News / South Africa

Orrin Singh
2 minute read
24 Jul 2018
11:07 am

Six arrested following poaching incident at Thula Thula Private Game Reserve

Orrin Singh

A group of between eight and nine suspects entered the reserve on Saturday night.

A male Nyala. Image: African Wildlife Detective website.

The hunt is on for a poacher believed to have been part of a group of seven others arrested after being caught poaching at Thula Thula Private Game Reserve in Empangeni, KwaZulu-Natal, on Saturday night, Zululand Observer reports.

According to reports, the poachers entered the reserve late on Saturday evening by cutting through the northern fence.

READ MORE: Alleged poaching kingpin released on bail

While the poachers killed two nyala and impala, they are believed to have targeted the reserve’s world-renowned herd of elephants.

One of the poached Nyala’s at the scene in which one of the poachers was shot – PHOTO: Supplied

At the time, members of Thula Thula’s Anti-Poaching Unit (APU) were conducting foot patrols when they heard a gunshot at about 10.30pm.

They proceeded in the direction from where the shot came, and heard a second gunshot and the herd of elephants trumpeting and running.

Security4U vehicles accompanied by APU and Empangeni K9 Unit near the scene on Saturday night – PHOTO: Supplied

After calling for backup and doing some tracking, APU came across the poachers who opened fire on them.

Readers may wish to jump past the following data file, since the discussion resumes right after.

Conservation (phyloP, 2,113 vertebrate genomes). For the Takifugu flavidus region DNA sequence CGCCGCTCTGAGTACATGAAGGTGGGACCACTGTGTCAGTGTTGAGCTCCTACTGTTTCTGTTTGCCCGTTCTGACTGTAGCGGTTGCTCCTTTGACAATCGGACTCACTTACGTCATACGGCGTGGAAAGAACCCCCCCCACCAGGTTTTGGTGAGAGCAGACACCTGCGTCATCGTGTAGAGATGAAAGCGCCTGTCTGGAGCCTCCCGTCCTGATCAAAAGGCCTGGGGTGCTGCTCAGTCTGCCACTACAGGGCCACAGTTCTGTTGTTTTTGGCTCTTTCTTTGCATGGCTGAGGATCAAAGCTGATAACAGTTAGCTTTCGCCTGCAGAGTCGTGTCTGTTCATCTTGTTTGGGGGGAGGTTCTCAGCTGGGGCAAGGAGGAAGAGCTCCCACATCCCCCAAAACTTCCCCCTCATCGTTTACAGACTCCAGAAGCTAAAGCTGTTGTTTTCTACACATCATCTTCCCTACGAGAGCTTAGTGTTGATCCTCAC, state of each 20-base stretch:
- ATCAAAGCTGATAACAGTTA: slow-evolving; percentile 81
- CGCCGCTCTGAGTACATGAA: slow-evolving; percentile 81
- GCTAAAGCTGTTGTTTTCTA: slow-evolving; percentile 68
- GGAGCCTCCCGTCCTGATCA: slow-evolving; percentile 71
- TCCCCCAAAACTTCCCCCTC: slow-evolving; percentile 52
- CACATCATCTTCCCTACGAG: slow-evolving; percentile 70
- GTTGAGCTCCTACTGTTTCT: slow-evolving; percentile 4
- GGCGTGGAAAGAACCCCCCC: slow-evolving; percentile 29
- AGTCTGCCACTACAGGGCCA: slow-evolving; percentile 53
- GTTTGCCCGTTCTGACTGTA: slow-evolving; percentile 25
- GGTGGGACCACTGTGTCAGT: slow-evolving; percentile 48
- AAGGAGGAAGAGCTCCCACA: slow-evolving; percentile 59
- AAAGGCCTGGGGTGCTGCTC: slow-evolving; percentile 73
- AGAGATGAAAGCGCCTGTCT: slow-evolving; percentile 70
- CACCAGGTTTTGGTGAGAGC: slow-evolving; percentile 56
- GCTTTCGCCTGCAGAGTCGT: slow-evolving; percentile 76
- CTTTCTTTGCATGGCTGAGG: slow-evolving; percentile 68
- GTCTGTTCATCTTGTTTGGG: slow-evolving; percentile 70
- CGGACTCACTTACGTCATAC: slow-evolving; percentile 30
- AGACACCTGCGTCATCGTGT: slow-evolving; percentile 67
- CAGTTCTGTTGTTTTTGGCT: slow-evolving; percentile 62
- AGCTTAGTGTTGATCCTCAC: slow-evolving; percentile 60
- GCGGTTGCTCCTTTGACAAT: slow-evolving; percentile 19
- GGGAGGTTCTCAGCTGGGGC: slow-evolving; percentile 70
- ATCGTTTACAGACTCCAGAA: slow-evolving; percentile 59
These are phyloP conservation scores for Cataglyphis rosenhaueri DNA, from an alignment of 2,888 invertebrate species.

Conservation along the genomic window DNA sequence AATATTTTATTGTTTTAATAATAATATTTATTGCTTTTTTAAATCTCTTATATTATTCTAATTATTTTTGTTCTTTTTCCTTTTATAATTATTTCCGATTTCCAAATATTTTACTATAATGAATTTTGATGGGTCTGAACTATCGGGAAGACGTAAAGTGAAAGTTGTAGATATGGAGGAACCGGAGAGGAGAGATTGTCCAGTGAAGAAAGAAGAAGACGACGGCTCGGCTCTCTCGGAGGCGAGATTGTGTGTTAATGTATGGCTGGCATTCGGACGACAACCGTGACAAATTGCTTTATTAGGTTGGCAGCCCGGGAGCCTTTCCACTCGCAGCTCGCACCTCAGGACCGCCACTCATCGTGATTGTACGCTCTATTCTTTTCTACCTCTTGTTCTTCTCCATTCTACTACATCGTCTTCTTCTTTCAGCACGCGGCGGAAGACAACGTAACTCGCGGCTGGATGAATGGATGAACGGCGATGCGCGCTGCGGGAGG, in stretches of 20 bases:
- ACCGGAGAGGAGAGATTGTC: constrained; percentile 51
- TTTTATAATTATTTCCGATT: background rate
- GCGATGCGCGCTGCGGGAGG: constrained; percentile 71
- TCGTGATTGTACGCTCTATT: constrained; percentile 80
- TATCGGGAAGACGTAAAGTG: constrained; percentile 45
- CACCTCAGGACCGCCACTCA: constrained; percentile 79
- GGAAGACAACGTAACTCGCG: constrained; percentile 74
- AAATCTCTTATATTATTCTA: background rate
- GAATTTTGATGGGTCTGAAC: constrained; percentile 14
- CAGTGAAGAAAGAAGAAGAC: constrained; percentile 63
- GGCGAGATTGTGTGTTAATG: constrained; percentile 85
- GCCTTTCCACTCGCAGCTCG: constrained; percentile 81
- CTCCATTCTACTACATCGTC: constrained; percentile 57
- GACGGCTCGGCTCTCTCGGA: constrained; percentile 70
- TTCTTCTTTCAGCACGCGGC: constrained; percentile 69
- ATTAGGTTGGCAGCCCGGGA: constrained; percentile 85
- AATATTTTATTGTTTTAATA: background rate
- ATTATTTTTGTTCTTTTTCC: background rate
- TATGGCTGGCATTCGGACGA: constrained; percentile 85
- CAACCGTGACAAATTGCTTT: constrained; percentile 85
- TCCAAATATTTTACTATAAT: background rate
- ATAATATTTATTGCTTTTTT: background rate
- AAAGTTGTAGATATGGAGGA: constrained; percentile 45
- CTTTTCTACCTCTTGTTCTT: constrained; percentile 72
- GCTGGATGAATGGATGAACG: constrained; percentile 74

Members returned fire, injuring one and killing another.

The injured poacher was taken to Ngwelezana Hospital for treatment, where he is being kept under police guard.

Tireless work by APU, Security4U, Rhino 9 Intelligence and Empangeni’s Task Team saw five more arrests being made yesterday afternoon. Two firearms and poaching equipment were recovered.

All five suspects are facing charges of illegal poaching, and are due to appear in the Ngwelezana Regional Court in due course.

Thula Thula owner, Françoise Malby-Anthony, said while the elephant herd had been traumatised by the incident, they were not injured.

“The herd is fine. We monitored them yesterday.

“While we regret the death of the poacher, the APU acted in self-defence.

“Poaching is a crime and Thula Thula is now more than ever committed to spreading awareness and education about wildlife conservation within local communities,” she said.

For more news your way, download The Citizen’s app for iOS and Android